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Vegan Chef Challenge: Try it!

One of our very favorite things to organize is the “Bull City Vegan Challenge” — a month-long contest where chefs at different restaurants compete by creating a vegan dish and offering it the entire month. Customers try the dish and vote on the best.  It’s a great way to increase exposure and demand for plant-based foods, promote your local restaurants for their efforts, and get media engaged.

We have had such a positive response, including questions about how to organize a Challenge in other cities, that we are now sharing the “how to” with you.

Below, you will find a video we created to get chefs excited about the “why” of participating in a challenge, an infographic detailing how YOU can set one up, and resources including questions we usually ask on our “voting” survey.

Here we go!

Why Challenge?

This video will explain all, in about three minutes.

For full screen view, click here.

 

Share our three-minute video with potential participants (chefs, restaurants, media).

Take a quick look at our Vegan Chef Challenge Infographic (pdf) for a brief overview of organizing a Challenge (or just scroll the infographic below):

Vegan Chef Challenge final Infographic

Thanks to Piktochart for the handy free infograph software!

Resources to get you started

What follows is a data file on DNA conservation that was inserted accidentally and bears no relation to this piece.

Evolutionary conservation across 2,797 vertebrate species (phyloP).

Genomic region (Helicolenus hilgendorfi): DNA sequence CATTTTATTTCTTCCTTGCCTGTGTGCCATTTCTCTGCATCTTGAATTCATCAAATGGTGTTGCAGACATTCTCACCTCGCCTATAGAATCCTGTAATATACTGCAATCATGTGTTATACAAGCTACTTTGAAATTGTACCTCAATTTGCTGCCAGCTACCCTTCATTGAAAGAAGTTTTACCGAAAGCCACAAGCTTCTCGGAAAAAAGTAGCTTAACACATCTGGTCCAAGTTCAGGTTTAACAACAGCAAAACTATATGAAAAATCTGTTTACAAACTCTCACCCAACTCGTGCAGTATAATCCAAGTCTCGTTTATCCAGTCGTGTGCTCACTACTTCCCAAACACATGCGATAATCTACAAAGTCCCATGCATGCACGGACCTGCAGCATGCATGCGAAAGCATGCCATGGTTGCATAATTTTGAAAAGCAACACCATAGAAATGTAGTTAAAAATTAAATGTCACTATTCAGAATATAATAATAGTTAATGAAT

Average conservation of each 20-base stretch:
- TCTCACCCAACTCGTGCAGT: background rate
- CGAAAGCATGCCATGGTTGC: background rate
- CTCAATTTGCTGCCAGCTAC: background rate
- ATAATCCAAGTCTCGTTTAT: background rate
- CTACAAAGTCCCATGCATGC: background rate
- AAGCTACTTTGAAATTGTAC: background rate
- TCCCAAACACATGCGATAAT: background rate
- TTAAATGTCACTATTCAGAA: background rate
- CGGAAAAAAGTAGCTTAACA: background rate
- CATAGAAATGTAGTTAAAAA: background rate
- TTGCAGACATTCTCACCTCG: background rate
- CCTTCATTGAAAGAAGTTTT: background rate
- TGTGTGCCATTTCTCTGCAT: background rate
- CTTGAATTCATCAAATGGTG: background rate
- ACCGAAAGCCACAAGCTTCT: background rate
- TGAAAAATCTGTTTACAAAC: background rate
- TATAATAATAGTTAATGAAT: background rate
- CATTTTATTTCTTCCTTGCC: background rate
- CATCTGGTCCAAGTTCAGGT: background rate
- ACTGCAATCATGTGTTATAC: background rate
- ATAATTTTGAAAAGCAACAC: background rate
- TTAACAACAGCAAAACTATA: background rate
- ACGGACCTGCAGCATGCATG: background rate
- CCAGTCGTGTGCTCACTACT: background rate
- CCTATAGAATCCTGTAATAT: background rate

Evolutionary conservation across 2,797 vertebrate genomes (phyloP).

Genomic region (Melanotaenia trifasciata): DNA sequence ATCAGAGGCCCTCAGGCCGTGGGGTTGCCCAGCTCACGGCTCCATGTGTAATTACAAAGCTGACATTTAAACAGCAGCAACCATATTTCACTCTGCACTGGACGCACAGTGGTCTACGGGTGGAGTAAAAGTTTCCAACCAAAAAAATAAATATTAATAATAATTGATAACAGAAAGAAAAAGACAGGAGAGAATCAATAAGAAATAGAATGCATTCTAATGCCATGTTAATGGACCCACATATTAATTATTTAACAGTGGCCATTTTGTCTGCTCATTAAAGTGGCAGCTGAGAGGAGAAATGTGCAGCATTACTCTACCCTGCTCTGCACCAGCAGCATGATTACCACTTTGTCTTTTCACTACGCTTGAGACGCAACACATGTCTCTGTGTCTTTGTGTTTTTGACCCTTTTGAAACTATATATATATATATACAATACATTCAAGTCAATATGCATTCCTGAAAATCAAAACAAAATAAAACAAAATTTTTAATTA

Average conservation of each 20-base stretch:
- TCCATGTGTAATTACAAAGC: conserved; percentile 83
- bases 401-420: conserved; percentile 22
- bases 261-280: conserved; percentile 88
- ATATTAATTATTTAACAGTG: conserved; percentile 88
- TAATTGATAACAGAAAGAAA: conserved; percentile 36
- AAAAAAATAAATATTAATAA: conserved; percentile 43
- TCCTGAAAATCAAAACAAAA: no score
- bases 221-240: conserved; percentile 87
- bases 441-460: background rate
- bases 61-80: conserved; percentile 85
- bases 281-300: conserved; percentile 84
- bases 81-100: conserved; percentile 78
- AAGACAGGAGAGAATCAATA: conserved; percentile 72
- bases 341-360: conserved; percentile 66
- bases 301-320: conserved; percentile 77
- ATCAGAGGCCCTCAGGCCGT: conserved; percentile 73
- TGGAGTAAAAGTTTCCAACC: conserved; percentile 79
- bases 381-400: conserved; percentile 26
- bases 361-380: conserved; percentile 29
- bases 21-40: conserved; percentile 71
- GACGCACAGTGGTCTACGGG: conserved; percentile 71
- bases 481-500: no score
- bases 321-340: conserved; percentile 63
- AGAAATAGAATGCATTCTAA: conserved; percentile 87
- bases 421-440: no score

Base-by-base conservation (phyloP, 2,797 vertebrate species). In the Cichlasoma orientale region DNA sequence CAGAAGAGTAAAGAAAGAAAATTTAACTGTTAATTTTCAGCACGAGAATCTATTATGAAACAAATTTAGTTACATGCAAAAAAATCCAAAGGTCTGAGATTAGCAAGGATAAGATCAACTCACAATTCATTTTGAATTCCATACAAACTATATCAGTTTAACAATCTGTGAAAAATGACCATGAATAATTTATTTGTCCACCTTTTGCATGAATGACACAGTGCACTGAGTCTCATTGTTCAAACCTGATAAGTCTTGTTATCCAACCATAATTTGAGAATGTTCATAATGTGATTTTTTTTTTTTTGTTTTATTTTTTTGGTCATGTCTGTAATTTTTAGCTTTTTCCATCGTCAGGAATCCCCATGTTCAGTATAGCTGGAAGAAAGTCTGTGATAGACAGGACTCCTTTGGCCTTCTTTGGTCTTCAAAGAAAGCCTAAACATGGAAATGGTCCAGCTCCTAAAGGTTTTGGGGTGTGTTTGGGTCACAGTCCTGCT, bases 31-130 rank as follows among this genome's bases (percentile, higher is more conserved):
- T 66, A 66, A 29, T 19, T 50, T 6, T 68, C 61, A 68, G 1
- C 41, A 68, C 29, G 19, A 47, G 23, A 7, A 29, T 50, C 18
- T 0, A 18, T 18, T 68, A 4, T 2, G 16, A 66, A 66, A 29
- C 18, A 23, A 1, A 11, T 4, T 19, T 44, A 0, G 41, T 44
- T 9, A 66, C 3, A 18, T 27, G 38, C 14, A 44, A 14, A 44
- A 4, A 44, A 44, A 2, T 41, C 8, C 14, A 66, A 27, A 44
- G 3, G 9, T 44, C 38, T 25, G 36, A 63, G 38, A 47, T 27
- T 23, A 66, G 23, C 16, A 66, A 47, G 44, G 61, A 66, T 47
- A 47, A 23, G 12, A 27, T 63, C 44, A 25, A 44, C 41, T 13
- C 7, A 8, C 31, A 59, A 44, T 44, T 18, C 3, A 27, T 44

Examples of other Challenges

How to help restaurants: Create a chef and server guide

Chefs are busy. Restaurants are busy.  In some cases, they do not have the time to explain the challenge to the staff, who then pass on this confusion to customers who are there to participate. Avoid this problem by creating and printing a server guide for managers to share with their staff (in staff meetings or otherwise).  Let them know how the Challenge works and what they should expect.

You can download this “chef and server guide” that we used in 2014 and copy/customize to your own Challenge!  Here is the Word document: Chef and Server Guide.doc or the PDF: Chef and Server Guide.pdf.

How to manage voting: Create a free survey

Voting is your right, and the Challenge is no different! Though it may be tempting to put off enabling voting until the end of the month when people have had a chance to try all the restaurants, we’ve found this only decreases participation. Encourage people to vote throughout the Challenge by giving the link to your voting survey as much as possible, and providing a “prize” pack for one lucky randomly selected voter.

We have used several free survey tools — to date, not SurveyMonkey since they only allow 100 responses.  SurveyGizmo works wonders, providing great reports based on your data.  Check it out.

Read our sample list of voting/survey questions in this PDF Voting Survey from the Bull City Vegan Challenge here.  Remember, you do not want to make the survey too difficult to take, but you do want to get data that will help you inform future participants and shape future Challenges. Also, it’s a great way to share information about your target demographic with the press/media. For instance, we were surprised to learn that over half of the voting participants were not even vegan or vegetarian!  Great news, since this means there is a higher demand for plant-based foods.

After the contest, you can use the same software to create a short feedback survey for the chefs, helping you improve future challenges.

Organizers of the 2010, 2012, and 2014 Challenges
From L-R, Eleni & Shirle (Derek Anderson); Eleni and Lena (Jennifer Vroom); Eleni and Leeanne (Ruth Eckles)

From L-R, Eleni & Shirle (photo by Derek Anderson); Eleni and Lena (photo: Jennifer Vroom); Eleni and Leeanne (photo: Ruth Eckles)